Under anesthesia with 1.5–2% isoflurane (AERRANE, Baxter Healthcare Corporation, IL) mixed in 100% oxygen, a 1 cm non-metallic endotracheal tube (20-gauge) was placed via tracheostomy. The cannulated animal was then connected to a small animal ventilator (flexiVent, SCIREQ, Quebec, Canada) with an approximately ∼3 m tube in the supine position with the thorax centered to the center of the RF coil as previously reported [24], [25]. The animal was mechanically ventilated for constant amplitude and frequency of respiration at approximately 32 breaths/min in which inhalation (I)-to-exhalation (E) ratio (I/E) was 2/3 (I = 100 msec, E = 150 msec) and end-expiration for 1.6 s, respectively. Respiratory sensor was placed on the abdomen of the mouse. In addition, we limited the intrapulmonary pressure at end-inspiratory phase as 20 cm H2O so that the lung was inflated until the intrapulmonary pressure becomes 20 cm H2O.

MR Imaging

MR imaging was conducted with a 7 T small animal MR system (Varian, Inc, Palo Alto, CA) with a 40 mm (I.D.) radiofrequency (RF) coil. First, low-resolution multi-slice imaging was performed on the thoracic region to confirm the location and orientation of the lung. Axial T2-weighted multi-slice images encompassing the entire lung were then obtained with a fast spin-echo sequence (repetition time/echo time = 2500/40 msec; field of view = 30×30 mm, matrix = 128×128, slice thickness = 1 mm, gapless, number of excitations = 8). On a single 1-mm-slice, delineating the tumor(s), APT imaging was performed with respiratory gating under the respiration addressed above by using a MR compatible small-animal monitoring device (SA Instruments, Inc., Stony Brook, NY). Fast spin-echo images were conducted following a presaturation pulse (continuous-wave block pulse, B1 = 1.7 µT, duration = 4 s) which was applied at 25 frequency offsets from 6 to −6 ppm with an interval of 0.5 ppm. In this system, the 4 s-presaturation pulse was applied over 2.5 respiration cycle and the image was acquired at end-expiratory phase (Fig. 1) at each offset-frequency. This fast spin-echo sequence was adapted centric k-space ordering to evoke the effect of the presaturation on image contrast. Other imaging parameters were: TR/TE = 5400/8.94 ms, FOV = 30×30 mm, echo train length = 16, matrix = 128×64 (reconstructed to 256×256), NEX = 4. A control image without the presaturation pulse was also acquired at end-expiratory phase. Total acquisition time for each animal was approximately 45 min.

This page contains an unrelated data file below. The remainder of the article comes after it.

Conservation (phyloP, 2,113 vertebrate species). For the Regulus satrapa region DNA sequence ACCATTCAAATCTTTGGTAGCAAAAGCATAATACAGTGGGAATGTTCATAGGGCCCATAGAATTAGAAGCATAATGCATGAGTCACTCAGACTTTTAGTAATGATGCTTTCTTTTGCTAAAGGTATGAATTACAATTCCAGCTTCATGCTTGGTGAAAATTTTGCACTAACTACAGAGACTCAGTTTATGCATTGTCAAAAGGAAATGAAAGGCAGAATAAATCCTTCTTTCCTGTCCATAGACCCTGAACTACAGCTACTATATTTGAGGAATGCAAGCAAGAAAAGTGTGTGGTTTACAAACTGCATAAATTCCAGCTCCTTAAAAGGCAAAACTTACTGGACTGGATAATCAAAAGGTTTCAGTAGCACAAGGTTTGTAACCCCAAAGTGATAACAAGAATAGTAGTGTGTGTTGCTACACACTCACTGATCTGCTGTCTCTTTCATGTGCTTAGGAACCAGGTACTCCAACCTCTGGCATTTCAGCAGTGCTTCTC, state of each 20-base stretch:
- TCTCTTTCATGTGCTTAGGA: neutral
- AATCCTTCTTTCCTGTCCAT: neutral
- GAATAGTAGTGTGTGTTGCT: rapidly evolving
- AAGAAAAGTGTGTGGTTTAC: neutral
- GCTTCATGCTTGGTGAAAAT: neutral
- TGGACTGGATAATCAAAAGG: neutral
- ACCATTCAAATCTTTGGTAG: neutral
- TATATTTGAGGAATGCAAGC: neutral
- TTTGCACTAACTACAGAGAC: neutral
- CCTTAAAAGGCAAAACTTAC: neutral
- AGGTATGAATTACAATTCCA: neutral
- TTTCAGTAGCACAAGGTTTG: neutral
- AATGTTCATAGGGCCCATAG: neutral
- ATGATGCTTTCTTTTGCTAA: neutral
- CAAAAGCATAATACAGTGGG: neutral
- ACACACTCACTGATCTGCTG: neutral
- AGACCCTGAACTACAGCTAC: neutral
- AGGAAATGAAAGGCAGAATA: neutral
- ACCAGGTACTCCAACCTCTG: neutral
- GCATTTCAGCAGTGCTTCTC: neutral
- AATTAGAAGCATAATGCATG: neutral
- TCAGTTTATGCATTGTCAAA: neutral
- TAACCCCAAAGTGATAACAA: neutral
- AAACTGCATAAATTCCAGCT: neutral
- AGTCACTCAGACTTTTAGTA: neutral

Figure 1. Study design for APT imaging of the mice lung using the small animal ventilator.

The animal was mechanically ventilated for constant amplitude and frequency of respiration at 32 breaths/min in which inhalation and end-expiration was 0.2 s and 1.6 s, respectively. The lung was inflated until the intrapulmonary pressure becomes 20 cm H2O. Fast spin-echo images were obtained following a presaturation pulse (continuous-wave block pulse, B1 = 1.7 µT, duration = 4 s) in the end-expiratory phase.

MR Imaging Data Analysis